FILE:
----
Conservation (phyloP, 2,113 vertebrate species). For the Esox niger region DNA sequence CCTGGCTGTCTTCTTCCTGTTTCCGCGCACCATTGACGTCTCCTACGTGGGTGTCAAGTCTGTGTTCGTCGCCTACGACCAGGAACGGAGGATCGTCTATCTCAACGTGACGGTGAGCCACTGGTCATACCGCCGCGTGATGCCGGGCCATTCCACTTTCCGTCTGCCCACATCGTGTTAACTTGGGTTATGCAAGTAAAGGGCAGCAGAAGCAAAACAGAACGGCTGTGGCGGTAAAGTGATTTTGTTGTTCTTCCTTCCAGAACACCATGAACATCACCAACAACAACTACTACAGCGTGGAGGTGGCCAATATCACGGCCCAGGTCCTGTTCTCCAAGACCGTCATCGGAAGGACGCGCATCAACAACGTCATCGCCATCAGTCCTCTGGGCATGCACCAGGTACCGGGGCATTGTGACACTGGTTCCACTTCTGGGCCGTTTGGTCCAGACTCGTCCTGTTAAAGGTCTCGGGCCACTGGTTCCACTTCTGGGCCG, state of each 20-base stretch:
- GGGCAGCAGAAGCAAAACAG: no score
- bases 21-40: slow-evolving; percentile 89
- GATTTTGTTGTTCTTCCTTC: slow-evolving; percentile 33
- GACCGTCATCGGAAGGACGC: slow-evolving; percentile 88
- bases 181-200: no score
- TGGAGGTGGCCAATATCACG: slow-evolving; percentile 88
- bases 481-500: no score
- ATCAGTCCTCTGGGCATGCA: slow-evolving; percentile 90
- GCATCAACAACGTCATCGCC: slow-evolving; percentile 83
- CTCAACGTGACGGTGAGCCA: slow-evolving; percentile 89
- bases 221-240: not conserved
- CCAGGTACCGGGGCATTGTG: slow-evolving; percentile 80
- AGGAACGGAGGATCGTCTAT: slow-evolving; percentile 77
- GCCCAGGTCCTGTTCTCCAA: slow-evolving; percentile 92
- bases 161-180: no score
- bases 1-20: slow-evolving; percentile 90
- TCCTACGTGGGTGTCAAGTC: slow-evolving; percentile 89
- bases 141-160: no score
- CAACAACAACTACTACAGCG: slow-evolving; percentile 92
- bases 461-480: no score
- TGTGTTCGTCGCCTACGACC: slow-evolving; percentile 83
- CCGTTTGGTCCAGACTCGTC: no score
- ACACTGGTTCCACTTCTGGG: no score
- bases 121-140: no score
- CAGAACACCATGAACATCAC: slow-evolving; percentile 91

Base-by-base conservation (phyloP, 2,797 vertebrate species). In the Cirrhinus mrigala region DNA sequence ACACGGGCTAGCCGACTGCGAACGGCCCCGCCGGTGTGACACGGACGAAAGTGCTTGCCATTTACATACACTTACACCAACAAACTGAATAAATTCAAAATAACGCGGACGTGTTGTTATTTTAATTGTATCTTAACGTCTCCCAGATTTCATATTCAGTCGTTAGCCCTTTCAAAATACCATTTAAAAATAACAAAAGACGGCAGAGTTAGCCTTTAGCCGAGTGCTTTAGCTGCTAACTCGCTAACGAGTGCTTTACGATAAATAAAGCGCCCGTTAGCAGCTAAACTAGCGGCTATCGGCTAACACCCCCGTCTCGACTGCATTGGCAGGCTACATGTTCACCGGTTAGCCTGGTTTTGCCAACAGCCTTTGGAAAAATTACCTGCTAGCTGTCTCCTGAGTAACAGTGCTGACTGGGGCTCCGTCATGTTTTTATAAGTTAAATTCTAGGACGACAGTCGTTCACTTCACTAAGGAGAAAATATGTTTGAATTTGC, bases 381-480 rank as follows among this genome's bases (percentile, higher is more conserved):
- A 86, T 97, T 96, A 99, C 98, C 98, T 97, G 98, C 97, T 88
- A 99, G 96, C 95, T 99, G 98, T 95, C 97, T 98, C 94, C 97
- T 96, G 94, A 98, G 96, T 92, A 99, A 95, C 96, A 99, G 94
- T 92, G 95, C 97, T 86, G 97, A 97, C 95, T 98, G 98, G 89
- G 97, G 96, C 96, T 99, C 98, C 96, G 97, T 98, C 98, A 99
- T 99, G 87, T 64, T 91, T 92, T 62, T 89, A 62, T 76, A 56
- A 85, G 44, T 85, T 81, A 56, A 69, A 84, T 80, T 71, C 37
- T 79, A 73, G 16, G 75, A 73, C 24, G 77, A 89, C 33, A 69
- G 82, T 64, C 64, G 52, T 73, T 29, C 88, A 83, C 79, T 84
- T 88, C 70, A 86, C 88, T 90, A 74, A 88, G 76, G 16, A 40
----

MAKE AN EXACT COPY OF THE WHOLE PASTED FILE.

Conservation (phyloP, 2,113 vertebrate species). For the Esox niger region DNA sequence CCTGGCTGTCTTCTTCCTGTTTCCGCGCACCATTGACGTCTCCTACGTGGGTGTCAAGTCTGTGTTCGTCGCCTACGACCAGGAACGGAGGATCGTCTATCTCAACGTGACGGTGAGCCACTGGTCATACCGCCGCGTGATGCCGGGCCATTCCACTTTCCGTCTGCCCACATCGTGTTAACTTGGGTTATGCAAGTAAAGGGCAGCAGAAGCAAAACAGAACGGCTGTGGCGGTAAAGTGATTTTGTTGTTCTTCCTTCCAGAACACCATGAACATCACCAACAACAACTACTACAGCGTGGAGGTGGCCAATATCACGGCCCAGGTCCTGTTCTCCAAGACCGTCATCGGAAGGACGCGCATCAACAACGTCATCGCCATCAGTCCTCTGGGCATGCACCAGGTACCGGGGCATTGTGACACTGGTTCCACTTCTGGGCCGTTTGGTCCAGACTCGTCCTGTTAAAGGTCTCGGGCCACTGGTTCCACTTCTGGGCCG, state of each 20-base stretch:
- GGGCAGCAGAAGCAAAACAG: no score
- bases 21-40: slow-evolving; percentile 89
- GATTTTGTTGTTCTTCCTTC: slow-evolving; percentile 33
- GACCGTCATCGGAAGGACGC: slow-evolving; percentile 88
- bases 181-200: no score
- TGGAGGTGGCCAATATCACG: slow-evolving; percentile 88
- bases 481-500: no score
- ATCAGTCCTCTGGGCATGCA: slow-evolving; percentile 90
- GCATCAACAACGTCATCGCC: slow-evolving; percentile 83
- CTCAACGTGACGGTGAGCCA: slow-evolving; percentile 89
- bases 221-240: not conserved
- CCAGGTACCGGGGCATTGTG: slow-evolving; percentile 80
- AGGAACGGAGGATCGTCTAT: slow-evolving; percentile 77
- GCCCAGGTCCTGTTCTCCAA: slow-evolving; percentile 92
- bases 161-180: no score
- bases 1-20: slow-evolving; percentile 90
- TCCTACGTGGGTGTCAAGTC: slow-evolving; percentile 89
- bases 141-160: no score
- CAACAACAACTACTACAGCG: slow-evolving; percentile 92
- bases 461-480: no score
- TGTGTTCGTCGCCTACGACC: slow-evolving; percentile 83
- CCGTTTGGTCCAGACTCGTC: no score
- ACACTGGTTCCACTTCTGGG: no score
- bases 121-140: no score
- CAGAACACCATGAACATCAC: slow-evolving; percentile 91

Base-by-base conservation (phyloP, 2,797 vertebrate species). In the Cirrhinus mrigala region DNA sequence ACACGGGCTAGCCGACTGCGAACGGCCCCGCCGGTGTGACACGGACGAAAGTGCTTGCCATTTACATACACTTACACCAACAAACTGAATAAATTCAAAATAACGCGGACGTGTTGTTATTTTAATTGTATCTTAACGTCTCCCAGATTTCATATTCAGTCGTTAGCCCTTTCAAAATACCATTTAAAAATAACAAAAGACGGCAGAGTTAGCCTTTAGCCGAGTGCTTTAGCTGCTAACTCGCTAACGAGTGCTTTACGATAAATAAAGCGCCCGTTAGCAGCTAAACTAGCGGCTATCGGCTAACACCCCCGTCTCGACTGCATTGGCAGGCTACATGTTCACCGGTTAGCCTGGTTTTGCCAACAGCCTTTGGAAAAATTACCTGCTAGCTGTCTCCTGAGTAACAGTGCTGACTGGGGCTCCGTCATGTTTTTATAAGTTAAATTCTAGGACGACAGTCGTTCACTTCACTAAGGAGAAAATATGTTTGAATTTGC, bases 381-480 rank as follows among this genome's bases (percentile, higher is more conserved):
- A 86, T 97, T 96, A 99, C 98, C 98, T 97, G 98, C 97, T 88
- A 99, G 96, C 95, T 99, G 98, T 95, C 97, T 98, C 94, C 97
- T 96, G 94, A 98, G 96, T 92, A 99, A 95, C 96, A 99, G 94
- T 92, G 95, C 97, T 86, G 97, A 97, C 95, T 98, G 98, G 89
- G 97, G 96, C 96, T 99, C 98, C 96, G 97, T 98, C 98, A 99
- T 99, G 87, T 64, T 91, T 92, T 62, T 89, A 62, T 76, A 56
- A 85, G 44, T 85, T 81, A 56, A 69, A 84, T 80, T 71, C 37
- T 79, A 73, G 16, G 75, A 73, C 24, G 77, A 89, C 33, A 69
- G 82, T 64, C 64, G 52, T 73, T 29, C 88, A 83, C 79, T 84
- T 88, C 70, A 86, C 88, T 90, A 74, A 88, G 76, G 16, A 40